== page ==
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U.Va.’s New Bone Disease Clinic Welcomes Patients
 

January 28, 2004

Preventing and treating bone loss frequently requires a more complex response than conventional attempts at counteracting the aging process. To provide specialized care in the prevention and treatment of bone loss, U.Va. recently opened the new Osteoporosis and Metabolic Bone Disease Clinic.

“Osteoporosis can still be a threat even for the patient who drinks three glasses of milk a day and gets plenty of exercise. It often has underlying causes beyond the bone density loss menadnwomen experience as they age,” says Theresa A. Guise, M.D., director of the clinic.

She and two other U.Va. endocrinologists who specialize in bone health — Ailleen Heras-Herzig, M.D., and Alan Dalkin, M.D. — have teamed up at the clinic to help doctors address this widespread and growing health threat, by providing individualized evaluation and treatment plans.

Although bone loss can occur in anyone, it commonly occurs in women at the time of menopause. This accelerated bone loss can cause osteoporosis (severe bone loss) and broken bones. Osteoporosis has no warning signs — it is a silent disease until you break a bone.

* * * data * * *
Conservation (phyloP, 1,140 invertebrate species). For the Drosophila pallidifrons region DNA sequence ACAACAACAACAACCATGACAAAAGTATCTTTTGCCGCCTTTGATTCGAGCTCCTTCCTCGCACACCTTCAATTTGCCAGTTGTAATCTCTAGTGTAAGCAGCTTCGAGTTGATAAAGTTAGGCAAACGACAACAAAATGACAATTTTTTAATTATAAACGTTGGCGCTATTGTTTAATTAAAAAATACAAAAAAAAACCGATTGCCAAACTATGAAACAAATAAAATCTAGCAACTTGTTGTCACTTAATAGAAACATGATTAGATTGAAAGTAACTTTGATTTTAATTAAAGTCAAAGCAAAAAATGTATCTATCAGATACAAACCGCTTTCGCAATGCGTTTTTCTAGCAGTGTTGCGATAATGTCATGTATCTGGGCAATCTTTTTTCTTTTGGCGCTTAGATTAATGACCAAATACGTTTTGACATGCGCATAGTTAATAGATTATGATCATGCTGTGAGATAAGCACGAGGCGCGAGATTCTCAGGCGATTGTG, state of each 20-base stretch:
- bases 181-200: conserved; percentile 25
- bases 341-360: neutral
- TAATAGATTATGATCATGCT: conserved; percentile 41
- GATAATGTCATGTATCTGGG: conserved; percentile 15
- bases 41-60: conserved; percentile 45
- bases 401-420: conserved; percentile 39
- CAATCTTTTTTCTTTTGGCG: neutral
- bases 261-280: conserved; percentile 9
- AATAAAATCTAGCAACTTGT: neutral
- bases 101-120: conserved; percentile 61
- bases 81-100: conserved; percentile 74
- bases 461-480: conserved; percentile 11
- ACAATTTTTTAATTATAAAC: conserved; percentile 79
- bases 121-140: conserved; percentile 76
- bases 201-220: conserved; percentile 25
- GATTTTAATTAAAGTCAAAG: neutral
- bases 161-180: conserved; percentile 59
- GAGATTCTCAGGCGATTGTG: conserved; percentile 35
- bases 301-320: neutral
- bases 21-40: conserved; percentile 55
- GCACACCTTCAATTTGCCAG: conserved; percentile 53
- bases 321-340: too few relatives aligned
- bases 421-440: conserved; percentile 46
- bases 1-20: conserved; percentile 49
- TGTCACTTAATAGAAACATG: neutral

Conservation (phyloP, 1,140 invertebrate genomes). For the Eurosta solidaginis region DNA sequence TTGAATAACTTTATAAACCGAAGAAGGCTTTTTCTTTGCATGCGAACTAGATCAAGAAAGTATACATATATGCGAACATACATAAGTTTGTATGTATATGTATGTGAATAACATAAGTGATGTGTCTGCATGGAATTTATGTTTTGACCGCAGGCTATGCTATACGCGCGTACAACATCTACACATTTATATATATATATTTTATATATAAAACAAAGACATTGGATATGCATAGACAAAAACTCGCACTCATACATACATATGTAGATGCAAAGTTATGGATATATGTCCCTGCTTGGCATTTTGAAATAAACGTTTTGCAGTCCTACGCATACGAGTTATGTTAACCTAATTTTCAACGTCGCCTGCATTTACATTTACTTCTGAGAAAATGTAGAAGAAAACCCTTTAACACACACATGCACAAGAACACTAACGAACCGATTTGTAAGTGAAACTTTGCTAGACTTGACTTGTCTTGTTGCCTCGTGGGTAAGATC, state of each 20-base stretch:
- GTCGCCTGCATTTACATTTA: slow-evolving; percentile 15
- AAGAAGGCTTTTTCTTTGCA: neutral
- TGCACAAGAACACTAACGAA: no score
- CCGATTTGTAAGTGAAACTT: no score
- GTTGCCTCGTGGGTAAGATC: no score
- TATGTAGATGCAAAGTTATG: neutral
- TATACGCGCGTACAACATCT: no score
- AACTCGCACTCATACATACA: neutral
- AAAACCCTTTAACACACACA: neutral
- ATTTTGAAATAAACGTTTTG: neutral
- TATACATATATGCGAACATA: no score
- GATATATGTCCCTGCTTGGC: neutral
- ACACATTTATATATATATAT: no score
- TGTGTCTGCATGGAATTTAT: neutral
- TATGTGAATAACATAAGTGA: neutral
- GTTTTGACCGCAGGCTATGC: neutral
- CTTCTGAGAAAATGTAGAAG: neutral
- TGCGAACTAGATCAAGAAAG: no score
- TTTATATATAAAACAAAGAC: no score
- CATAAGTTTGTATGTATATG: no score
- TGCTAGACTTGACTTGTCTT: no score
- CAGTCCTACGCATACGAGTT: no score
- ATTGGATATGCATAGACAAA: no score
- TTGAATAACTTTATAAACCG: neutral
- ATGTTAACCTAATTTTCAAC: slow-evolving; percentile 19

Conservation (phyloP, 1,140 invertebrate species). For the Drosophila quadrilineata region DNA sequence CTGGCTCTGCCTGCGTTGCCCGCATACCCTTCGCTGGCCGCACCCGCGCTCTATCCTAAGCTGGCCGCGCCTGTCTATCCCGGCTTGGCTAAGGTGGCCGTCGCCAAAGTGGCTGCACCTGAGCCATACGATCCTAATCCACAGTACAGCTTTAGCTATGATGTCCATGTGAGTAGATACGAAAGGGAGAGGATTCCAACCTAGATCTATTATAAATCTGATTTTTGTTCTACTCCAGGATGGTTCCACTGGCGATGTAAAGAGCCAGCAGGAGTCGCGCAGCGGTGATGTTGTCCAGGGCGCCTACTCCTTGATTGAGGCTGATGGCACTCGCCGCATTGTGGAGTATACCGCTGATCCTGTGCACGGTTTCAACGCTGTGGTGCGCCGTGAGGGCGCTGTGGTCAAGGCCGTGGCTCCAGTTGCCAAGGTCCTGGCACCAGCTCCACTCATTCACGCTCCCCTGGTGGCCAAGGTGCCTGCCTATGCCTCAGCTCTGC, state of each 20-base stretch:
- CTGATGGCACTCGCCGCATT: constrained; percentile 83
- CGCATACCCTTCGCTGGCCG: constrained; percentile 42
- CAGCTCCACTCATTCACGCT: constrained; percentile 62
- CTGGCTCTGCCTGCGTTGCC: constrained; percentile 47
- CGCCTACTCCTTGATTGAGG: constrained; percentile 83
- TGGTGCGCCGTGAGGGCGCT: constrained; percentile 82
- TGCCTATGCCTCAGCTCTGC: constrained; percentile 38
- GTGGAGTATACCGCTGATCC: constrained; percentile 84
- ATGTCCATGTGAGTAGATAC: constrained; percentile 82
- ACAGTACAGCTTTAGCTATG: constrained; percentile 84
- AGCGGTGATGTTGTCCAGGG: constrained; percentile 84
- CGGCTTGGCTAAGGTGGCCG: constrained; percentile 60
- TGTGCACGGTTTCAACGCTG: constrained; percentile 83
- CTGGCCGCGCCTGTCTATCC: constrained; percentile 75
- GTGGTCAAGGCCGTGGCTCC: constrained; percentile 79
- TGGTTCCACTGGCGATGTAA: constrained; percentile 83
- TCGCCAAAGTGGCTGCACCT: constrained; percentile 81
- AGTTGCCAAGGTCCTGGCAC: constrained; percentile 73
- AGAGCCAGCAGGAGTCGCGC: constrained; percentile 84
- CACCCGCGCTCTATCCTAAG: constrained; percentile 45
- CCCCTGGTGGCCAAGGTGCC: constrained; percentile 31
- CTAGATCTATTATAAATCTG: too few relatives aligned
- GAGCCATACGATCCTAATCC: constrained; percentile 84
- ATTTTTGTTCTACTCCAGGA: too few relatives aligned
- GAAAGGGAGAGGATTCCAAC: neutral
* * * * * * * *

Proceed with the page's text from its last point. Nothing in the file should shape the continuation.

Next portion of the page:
Osteoporosis is more common in patients who have a family history of the disorder, are small-framed, are Caucasian or have been on long-term medication that can cause bone loss, such as glucocorticoids or thyroid hormone. In men, bone loss can occur with low testosterone levels. Those at risk for bone loss should be screened with a DEXA scan to measure bone mineral density.

Patients can refer themselves to the clinic, but may have to pay more out of pocket if they don't have a physician referral. Check your insurance policy to learn more about coverage for these services. For an appointment, call 434-924-1925.

 

   
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